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Thursday, May 26, 2016

Insider vs Outsiders


Commander VK Jaitly

This month I had the opportunity of being a part of the biggest gathering of the world - the Simhasth Kumbh-2016 at Ujjain. It was my first experience and a great one too. Arrangements were excellent keeping in view the quantum of task. While most of the connecting roads were excellent, some of the small ones inside the pandals were highly uneven and full of rubble, stones and even small craters. But with a reasonably good pair of shoes one could manage through the worst of these roads.

Quite obviously, we had to walk a lot. And at one instance, one very small pebble entered my right shoe and made walking almost impossible. The pandal where we had to stop for lunch was hardly 100 meters away. I thought of carrying on with this peanut sized pebble in my shoe till our destination but well, a few more steps and I just couldn’t go further. The little pebble made walking so uncomfortable that I was left with no choice but to stop.

My three team members and I halted so I could remove my shoe and throw out the tiny culprit. We started our walk again through the uneven path of pebbles, stones and craters, some even bigger than the one I had just removed. But luckily, we did not face any further problem and were able to manoeuvre our way to reach the pandal for a delicious and wholesome lunch.

While having lunch, my mind drifted towards that one small pebble that forced me to stop from moving ahead while so many other bigger and much sharper stones failed to do so. Surprisingly, the bigger ones were of no importance and of negligible relevance in front of the simple shoes that I was wearing.

Similarly, we have many people in and around us in any organization who are trouble creators. Those who are outside the organization and creating impediments for you are easier to handle than those sitting inside the organization. According to me this principle in general holds true for all organizations and at all levels.

Let me admit that I have been a great fan of our PM, Sh Narendra Modi since his days as the Chief Minister of Gujarat. So, when he became the Prime Minister, I was very glad that India has got a great leader. A leader who is honest to the core and whose heart beats for India and its crores of people. He has a clear thinking of the problems that plague our country and the worst of his critics appreciate the speed with which he works.

But if I were to ask him, how he feels at the end of his two year tenure, his response may be that he spends a large amount of his time managing the pebbles. Pebbles that crop up time and again and force him to stop the ongoing progress. Modi ji can manage all the problems created by outside agencies or even ignore them at times. But what about the problems created by the insiders? Insiders who are used to working in a typical babu style at a snail’s speed and are not ready to pick the pace of Modi’s functioning.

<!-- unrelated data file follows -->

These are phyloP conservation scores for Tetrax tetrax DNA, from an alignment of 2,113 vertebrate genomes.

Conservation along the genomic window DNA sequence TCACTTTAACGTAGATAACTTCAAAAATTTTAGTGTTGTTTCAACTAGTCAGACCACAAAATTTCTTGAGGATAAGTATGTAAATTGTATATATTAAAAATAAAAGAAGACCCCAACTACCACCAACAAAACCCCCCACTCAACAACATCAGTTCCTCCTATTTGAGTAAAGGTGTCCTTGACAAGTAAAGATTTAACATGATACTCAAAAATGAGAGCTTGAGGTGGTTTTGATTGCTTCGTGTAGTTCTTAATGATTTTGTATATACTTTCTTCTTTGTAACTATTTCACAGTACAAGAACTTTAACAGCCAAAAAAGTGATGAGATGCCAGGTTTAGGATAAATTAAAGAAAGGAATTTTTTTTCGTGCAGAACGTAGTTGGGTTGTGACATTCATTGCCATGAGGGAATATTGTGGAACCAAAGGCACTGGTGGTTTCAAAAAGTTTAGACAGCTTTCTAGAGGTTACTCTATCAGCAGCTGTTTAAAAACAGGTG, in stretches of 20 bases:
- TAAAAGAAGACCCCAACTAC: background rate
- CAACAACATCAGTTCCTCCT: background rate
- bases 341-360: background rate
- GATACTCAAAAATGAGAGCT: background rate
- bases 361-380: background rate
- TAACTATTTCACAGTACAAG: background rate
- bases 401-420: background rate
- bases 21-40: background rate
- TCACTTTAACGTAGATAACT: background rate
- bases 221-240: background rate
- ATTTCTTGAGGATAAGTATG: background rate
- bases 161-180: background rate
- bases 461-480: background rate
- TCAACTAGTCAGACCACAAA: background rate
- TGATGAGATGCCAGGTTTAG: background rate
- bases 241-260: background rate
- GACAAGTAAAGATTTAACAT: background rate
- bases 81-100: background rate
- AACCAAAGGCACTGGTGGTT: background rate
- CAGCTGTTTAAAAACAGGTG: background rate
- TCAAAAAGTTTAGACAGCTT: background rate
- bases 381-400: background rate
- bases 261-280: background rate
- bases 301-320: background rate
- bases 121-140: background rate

Modi has inherited a system that has been working like this since 1947. It is just next to impossible to demolish and dismantle this infrastructure totally. He has to manage with the best 20% performers and not to ignore the balance lethargic 80%. He needs a team of people who can reverse this Pareto 80/20 ratio with 80% performers and 20% lethargic on lookers.

It is the inactive insiders that are slowing the pace of progress of the Modi government and for that matter any other government. It is not the outsider agencies and factors, since they are easier to handle. Similarly, there is a lot of stress on any new CEO to set his house in order, before he/she starts competing with the competitors in the market. Everyday, we keep hearing stories in the corporate world how an important tender went to the competitor because of an invisible pebble in the organization who disclosed the quoted rates.

If we go back a bit in the history of the world or even India, it is full of stories where some insider was responsible for the downfall of the empire or the state. Bhibishana can be considered the insider responsible for the downfall of Ravana’s Lanka, King Ambisaar sided with Alexander that resulted into defeat of Porus and Jaichand became responsible for the defeat of the last Hindu ruler of Delhi, Prithviraj Chouhan. Mir Jafar was an insider who conspired with the Britishers against Siraj-ud-ullah, the Nawab of Bengal that laid the foundation of British Empire in India.

It is important that we focus on the people in our organization. Make sure that they have the ownership mentality and the desire and will to sacrifice their personal comfort, time and energy for the continuous growth of the organization. They should feel themselves as the integral part of the system and the organization and no amount of outside incentive or allurement is able to shake their stand under the severest of the sever circumstances.

Remember that the simplest of the shoes available in the market will enable you to walk on the roughest roads and even the hilly areas but the best of the costliest shoes will be of no use once a single small pebble gets inside the shoe. You will have to stop, remove the rogue and then enjoy your journey even on the uneven paths of life

Thanks for your VISITs

 
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